Australia and Indonesia agree to pay $400m for Indonesia’s offshore wind farms

A deal has been struck between Indonesia and Australia to buy the vast majority of the country’s offshore winds, as the two countries fight a costly legal battle over the rights of indigenous people in the region.

Key points:Indonesia’s new offshore wind farm will be built at a cost of $400 millionA deal to buy much of Indonesia’s wind power has been announced by Prime Minister Joko WidodoThe deal is expected to take two years to finalise and Indonesia will pay the first $400million, which will be earmarked for the projectA new offshore power project has been approved by Indonesia’s national parliament and is expected shortly to be officially signed off by the countrys prime minister.

Indonesian President Joko “Jokowi” Widodo is expected at the signing ceremony.

He has previously said he would consider buying wind farms for the region if the $400-million-a-year project came to fruition.

Mr Jokowis move came after the government, which is facing a legal challenge from the nations largest indigenous people group, the Pagadati, over the right of the Pagadsang, an indigenous group in the area, to operate their own renewable energy facilities.

The Pagadatsang is seeking to develop the land for energy storage, but its leaders say they have no control over what power will be generated on their land.

The ruling coalition has been pushing for a deal that would allow the Pagadian people to operate a number of offshore wind projects on their lands.

“This is an agreement which will allow the pagadatis to be able to operate these projects,” Mr Jokows spokesman Ewa Dzimbo said.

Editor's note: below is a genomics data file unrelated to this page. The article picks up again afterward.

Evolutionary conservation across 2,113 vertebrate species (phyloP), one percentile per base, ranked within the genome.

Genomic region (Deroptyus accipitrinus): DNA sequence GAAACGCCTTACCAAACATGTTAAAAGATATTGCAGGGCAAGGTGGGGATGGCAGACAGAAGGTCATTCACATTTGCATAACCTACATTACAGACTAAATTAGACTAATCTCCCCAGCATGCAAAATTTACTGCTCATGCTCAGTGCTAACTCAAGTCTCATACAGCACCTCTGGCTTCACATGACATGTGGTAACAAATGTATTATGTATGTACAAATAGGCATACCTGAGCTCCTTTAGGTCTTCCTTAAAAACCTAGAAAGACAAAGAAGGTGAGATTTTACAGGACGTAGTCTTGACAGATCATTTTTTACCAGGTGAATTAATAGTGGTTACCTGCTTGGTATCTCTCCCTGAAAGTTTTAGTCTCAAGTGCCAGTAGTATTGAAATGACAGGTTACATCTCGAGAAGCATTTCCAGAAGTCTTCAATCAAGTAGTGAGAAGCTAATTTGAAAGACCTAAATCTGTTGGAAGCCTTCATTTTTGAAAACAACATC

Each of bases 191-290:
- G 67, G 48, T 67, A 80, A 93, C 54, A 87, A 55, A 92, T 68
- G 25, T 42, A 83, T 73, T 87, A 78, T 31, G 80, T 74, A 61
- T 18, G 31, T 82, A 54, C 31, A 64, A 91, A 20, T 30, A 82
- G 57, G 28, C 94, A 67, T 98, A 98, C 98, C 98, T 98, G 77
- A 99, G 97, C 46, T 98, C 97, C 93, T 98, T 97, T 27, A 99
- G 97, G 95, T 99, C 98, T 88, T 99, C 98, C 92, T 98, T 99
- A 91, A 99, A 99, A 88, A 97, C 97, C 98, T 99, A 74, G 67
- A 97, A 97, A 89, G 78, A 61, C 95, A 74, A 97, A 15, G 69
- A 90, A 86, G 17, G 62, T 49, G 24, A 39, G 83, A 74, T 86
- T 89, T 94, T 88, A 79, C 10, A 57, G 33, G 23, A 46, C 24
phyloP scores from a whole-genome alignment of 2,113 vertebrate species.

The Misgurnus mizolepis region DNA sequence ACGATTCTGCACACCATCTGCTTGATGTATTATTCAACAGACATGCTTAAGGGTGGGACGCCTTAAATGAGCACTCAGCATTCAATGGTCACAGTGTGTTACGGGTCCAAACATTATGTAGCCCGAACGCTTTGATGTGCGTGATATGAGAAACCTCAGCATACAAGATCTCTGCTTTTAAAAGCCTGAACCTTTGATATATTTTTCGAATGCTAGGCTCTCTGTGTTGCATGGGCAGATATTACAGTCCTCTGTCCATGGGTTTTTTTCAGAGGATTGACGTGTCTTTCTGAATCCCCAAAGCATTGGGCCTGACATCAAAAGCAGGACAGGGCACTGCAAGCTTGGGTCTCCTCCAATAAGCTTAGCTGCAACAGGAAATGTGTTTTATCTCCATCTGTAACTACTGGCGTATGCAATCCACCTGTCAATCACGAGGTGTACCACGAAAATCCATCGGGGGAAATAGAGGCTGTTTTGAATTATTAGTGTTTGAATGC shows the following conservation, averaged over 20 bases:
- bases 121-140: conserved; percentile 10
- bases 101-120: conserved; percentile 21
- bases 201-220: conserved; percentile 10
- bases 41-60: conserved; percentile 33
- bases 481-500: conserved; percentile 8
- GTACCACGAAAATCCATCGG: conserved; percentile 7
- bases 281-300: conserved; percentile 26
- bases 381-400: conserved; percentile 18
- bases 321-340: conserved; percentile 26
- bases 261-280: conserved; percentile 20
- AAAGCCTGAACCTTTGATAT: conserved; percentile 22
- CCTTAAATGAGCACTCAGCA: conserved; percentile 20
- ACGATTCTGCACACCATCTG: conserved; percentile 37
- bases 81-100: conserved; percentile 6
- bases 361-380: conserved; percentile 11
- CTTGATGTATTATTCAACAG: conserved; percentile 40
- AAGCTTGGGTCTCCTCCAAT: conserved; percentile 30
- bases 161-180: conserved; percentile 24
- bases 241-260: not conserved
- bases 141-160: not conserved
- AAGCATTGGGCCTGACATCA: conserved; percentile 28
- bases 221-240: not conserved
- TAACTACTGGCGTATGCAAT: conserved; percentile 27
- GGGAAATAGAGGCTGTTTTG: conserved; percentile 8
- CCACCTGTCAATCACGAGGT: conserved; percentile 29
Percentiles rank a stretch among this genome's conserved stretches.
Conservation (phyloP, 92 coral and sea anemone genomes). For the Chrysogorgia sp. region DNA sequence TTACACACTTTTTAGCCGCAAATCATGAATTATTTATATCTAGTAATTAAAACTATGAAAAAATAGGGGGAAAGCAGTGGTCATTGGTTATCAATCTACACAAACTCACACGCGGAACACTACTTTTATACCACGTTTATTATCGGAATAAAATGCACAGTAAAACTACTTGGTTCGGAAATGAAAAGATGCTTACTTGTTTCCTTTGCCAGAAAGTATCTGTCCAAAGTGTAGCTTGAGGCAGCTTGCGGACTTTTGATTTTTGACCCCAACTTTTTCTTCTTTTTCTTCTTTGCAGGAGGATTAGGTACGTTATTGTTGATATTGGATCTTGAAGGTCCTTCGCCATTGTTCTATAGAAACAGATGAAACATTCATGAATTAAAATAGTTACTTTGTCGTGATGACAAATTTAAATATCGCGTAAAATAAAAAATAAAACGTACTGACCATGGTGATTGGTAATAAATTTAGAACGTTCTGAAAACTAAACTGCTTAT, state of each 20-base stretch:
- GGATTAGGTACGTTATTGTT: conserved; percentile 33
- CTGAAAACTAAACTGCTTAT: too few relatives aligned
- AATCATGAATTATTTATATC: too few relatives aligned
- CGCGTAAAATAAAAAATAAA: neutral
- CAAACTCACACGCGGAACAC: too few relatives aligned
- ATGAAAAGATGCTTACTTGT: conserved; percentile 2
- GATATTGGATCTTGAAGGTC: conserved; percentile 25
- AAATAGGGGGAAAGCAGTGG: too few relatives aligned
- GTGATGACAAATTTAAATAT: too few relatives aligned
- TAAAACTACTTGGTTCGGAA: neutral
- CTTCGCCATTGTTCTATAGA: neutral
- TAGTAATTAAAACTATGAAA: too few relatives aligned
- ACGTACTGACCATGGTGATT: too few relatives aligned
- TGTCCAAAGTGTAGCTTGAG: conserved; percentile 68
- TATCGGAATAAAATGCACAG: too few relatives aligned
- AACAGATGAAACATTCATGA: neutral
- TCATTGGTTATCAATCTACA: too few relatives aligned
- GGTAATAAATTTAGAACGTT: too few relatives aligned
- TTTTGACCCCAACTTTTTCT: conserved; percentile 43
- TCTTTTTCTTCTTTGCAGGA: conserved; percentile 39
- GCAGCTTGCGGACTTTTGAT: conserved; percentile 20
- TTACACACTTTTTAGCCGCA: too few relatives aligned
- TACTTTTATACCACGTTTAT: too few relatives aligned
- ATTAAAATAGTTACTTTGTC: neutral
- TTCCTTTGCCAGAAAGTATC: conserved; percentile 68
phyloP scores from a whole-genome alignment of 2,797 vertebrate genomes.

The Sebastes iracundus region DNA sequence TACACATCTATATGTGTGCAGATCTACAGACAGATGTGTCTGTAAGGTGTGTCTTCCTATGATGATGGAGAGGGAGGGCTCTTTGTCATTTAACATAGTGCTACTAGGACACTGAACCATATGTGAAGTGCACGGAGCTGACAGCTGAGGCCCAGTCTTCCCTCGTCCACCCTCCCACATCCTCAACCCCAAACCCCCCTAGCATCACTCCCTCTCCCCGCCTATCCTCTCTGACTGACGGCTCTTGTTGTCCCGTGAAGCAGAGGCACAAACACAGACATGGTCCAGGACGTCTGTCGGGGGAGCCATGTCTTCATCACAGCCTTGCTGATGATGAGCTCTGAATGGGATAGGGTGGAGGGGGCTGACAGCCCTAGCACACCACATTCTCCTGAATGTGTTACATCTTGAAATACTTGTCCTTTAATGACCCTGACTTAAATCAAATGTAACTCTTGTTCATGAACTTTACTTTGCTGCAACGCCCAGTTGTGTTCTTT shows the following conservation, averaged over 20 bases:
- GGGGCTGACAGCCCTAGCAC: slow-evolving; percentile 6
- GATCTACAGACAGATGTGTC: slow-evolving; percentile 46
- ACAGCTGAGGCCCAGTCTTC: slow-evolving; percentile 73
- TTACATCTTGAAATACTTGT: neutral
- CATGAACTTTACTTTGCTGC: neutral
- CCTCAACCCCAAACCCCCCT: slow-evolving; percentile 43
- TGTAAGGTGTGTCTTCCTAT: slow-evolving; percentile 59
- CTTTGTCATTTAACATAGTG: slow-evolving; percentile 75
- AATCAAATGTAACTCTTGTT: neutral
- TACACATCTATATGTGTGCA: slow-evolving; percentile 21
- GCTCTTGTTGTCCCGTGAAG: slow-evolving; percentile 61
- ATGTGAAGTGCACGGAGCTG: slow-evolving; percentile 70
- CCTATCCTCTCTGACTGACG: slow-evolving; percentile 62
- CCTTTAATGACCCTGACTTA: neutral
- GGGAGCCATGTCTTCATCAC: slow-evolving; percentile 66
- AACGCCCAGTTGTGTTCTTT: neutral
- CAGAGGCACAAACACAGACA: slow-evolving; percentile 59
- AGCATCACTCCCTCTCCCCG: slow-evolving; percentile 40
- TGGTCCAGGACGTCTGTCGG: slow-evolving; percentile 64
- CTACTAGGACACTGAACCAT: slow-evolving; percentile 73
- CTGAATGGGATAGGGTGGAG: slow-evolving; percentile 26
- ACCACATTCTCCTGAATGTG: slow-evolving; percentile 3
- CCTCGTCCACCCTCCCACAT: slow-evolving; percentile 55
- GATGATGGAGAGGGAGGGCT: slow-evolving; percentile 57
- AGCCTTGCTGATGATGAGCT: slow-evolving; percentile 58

“It is an opportunity for Pagadatis, Pagadatas and Pagadis to build their own energy resources, without interference from any government.”

The government has rejected that demand and has repeatedly said the Pagadic people will not be allowed to operate any offshore wind energy projects.

Indications that Mr Jogos deal will see the Pagadas wind farm built at the country ‘s cost was further confirmed this week by Indonesia Minister for Infrastructure and Transport, Bali Binti, who said in a statement that the government was ready to provide a final amount for the Pagades wind farm and other offshore wind facilities.

“We have already signed contracts to buy most of Indonesias offshore wind, so the Pagadaas will be able, if needed, to build more offshore wind power projects in the future,” she said.

The government also plans to invest in a new wind farm to supply the Pagados, the minister said.

In the past, the government has refused to allow the sale of its offshore wind resources, saying it was illegal to sell any land without the approval of the national parliament.

Independents say the Pagadi people have fought for years to prevent the sale, but have been unsuccessful in this, as many of the offshore wind sites were built illegally.

Indos wind farms have been condemned by environmentalists and environmentalists, who say they are not renewable energy.

“Indonesians have been living in fear of a new wave of wind farms that will devastate their environment,” said John Long, a lawyer who represents the Pagadia.

“If the deal goes through, it will mean a whole new wave in the offshore development of Indonesia, which could lead to a devastating increase in the number of deaths and injuries of the people on the islands.”

The deal between the two nations will also see the purchase of much of the nation’s offshore solar and wind power plants.

Indias national electricity company said the deal would be worth $600 million a year, with the remaining $400-$500 million allocated to the Pagabatis.

Indoes national energy company said a deal would see the sale to the Indonesian government of all of the state’s offshore energy capacity, but will also be paid for by the Pagaders, Pagads and Pagas.

The deal with Australia will see $1.5 billion of the deal earmarked to finance the Pagas wind farm, the nation´s national electricity provider said.

Indies national electricity supplier Bali said the agreement would also see an additional $100 million allocated for a new project that would provide offshore wind capacity in the south of the archipelago.